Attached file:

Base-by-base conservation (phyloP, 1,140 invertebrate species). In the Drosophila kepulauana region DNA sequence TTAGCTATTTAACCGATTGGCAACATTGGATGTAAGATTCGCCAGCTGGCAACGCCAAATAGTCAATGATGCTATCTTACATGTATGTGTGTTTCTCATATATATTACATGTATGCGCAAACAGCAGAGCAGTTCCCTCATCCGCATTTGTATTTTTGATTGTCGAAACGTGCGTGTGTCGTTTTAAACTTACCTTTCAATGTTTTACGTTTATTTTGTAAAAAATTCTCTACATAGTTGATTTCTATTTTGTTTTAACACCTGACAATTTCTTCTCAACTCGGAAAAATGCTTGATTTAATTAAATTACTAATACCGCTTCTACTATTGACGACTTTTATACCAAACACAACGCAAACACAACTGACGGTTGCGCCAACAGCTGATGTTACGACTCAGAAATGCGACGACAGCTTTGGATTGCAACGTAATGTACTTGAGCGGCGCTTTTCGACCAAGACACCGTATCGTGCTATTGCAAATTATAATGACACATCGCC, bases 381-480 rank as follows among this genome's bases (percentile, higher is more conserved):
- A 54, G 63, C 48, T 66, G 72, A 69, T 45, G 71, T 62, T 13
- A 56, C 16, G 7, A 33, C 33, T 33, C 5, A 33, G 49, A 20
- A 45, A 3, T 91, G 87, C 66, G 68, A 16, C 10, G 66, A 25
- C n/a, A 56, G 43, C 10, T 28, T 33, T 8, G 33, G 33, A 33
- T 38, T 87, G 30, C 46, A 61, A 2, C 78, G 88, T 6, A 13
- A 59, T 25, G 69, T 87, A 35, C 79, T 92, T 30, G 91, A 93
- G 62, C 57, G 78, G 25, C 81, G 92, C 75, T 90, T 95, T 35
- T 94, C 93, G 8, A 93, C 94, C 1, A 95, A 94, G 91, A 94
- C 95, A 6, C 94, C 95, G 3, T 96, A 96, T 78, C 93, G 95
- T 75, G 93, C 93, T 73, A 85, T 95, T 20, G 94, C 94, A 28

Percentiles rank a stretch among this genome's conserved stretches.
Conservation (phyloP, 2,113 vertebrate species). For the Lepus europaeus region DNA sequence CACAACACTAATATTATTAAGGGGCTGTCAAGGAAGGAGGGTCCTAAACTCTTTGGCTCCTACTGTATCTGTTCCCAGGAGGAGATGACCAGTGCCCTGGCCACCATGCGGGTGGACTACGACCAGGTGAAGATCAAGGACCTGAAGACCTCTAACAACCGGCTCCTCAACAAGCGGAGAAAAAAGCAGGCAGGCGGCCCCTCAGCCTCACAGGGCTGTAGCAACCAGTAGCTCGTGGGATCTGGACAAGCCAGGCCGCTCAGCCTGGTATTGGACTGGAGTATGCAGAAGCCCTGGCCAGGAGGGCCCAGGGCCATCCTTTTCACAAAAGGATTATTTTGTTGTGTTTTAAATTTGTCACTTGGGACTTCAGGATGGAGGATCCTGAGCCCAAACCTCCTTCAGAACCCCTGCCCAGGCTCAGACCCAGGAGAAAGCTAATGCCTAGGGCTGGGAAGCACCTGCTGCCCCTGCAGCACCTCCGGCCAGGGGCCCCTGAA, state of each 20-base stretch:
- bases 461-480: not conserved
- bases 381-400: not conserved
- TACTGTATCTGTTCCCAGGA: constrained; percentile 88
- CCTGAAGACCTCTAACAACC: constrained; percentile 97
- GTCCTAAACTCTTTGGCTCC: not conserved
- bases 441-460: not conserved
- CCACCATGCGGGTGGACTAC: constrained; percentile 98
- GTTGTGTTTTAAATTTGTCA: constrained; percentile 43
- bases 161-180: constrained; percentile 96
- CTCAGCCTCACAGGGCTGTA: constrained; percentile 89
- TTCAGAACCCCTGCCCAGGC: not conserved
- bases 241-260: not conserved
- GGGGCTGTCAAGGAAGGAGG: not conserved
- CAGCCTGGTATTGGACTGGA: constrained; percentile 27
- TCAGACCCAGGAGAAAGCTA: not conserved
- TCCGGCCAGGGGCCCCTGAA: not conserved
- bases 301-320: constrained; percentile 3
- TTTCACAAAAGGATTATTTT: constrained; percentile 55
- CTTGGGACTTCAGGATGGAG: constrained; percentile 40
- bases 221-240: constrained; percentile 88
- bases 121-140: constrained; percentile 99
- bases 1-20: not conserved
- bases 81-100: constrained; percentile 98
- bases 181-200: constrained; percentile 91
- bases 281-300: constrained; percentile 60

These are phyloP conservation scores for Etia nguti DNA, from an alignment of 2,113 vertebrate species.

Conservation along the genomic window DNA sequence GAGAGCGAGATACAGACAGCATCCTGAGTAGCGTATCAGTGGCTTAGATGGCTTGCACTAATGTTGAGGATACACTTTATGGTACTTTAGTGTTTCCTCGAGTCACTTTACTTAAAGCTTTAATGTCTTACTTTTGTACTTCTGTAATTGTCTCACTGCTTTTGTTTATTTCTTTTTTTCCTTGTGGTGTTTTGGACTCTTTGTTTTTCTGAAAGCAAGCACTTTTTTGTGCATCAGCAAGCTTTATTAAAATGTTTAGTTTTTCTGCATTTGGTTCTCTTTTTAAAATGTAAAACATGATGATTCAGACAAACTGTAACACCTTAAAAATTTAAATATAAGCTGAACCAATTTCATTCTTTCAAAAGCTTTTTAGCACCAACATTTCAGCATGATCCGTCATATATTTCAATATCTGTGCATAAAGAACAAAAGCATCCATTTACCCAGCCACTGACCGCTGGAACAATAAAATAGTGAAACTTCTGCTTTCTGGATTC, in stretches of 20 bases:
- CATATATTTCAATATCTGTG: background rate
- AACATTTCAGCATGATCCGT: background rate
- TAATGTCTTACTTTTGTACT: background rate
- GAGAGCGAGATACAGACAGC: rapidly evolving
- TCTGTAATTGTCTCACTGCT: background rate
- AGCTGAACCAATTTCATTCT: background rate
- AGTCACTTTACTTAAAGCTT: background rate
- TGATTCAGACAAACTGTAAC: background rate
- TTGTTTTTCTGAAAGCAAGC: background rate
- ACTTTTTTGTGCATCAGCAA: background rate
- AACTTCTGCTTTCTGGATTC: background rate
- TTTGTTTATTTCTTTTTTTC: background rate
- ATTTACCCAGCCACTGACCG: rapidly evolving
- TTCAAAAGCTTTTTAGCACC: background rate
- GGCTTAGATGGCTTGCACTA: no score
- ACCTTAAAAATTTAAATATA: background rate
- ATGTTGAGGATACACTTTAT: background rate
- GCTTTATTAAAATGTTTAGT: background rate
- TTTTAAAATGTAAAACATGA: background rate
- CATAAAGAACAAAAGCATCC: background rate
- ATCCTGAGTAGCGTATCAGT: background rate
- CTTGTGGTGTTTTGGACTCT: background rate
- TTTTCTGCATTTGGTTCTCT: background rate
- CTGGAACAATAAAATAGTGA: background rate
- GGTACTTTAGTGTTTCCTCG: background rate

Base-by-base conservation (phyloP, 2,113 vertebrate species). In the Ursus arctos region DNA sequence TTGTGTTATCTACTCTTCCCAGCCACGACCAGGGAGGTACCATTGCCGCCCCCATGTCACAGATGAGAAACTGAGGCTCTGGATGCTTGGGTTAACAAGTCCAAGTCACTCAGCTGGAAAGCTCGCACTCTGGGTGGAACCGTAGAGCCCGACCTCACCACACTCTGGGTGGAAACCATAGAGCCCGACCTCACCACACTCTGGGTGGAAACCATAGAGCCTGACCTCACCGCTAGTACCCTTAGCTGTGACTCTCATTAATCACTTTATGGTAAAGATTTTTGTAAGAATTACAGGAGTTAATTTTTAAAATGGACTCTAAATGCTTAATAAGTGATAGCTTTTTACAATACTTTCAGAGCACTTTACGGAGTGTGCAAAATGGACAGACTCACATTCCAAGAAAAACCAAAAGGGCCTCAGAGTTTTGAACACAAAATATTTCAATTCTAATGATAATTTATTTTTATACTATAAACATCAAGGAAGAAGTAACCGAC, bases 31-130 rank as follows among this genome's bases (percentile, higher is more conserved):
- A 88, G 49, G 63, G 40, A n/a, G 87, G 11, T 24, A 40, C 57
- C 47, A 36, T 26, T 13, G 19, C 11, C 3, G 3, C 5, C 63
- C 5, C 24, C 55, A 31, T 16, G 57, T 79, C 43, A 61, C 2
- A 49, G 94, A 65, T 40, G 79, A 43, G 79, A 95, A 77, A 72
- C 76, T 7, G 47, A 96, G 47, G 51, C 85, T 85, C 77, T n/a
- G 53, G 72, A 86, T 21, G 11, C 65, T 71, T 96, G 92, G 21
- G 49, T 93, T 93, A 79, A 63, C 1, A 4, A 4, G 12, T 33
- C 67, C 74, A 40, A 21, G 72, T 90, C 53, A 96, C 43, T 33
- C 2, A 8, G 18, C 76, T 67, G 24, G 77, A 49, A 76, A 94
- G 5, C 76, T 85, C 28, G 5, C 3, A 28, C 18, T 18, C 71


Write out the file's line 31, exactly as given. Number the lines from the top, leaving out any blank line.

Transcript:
- TTTCACAAAAGGATTATTTT: constrained; percentile 55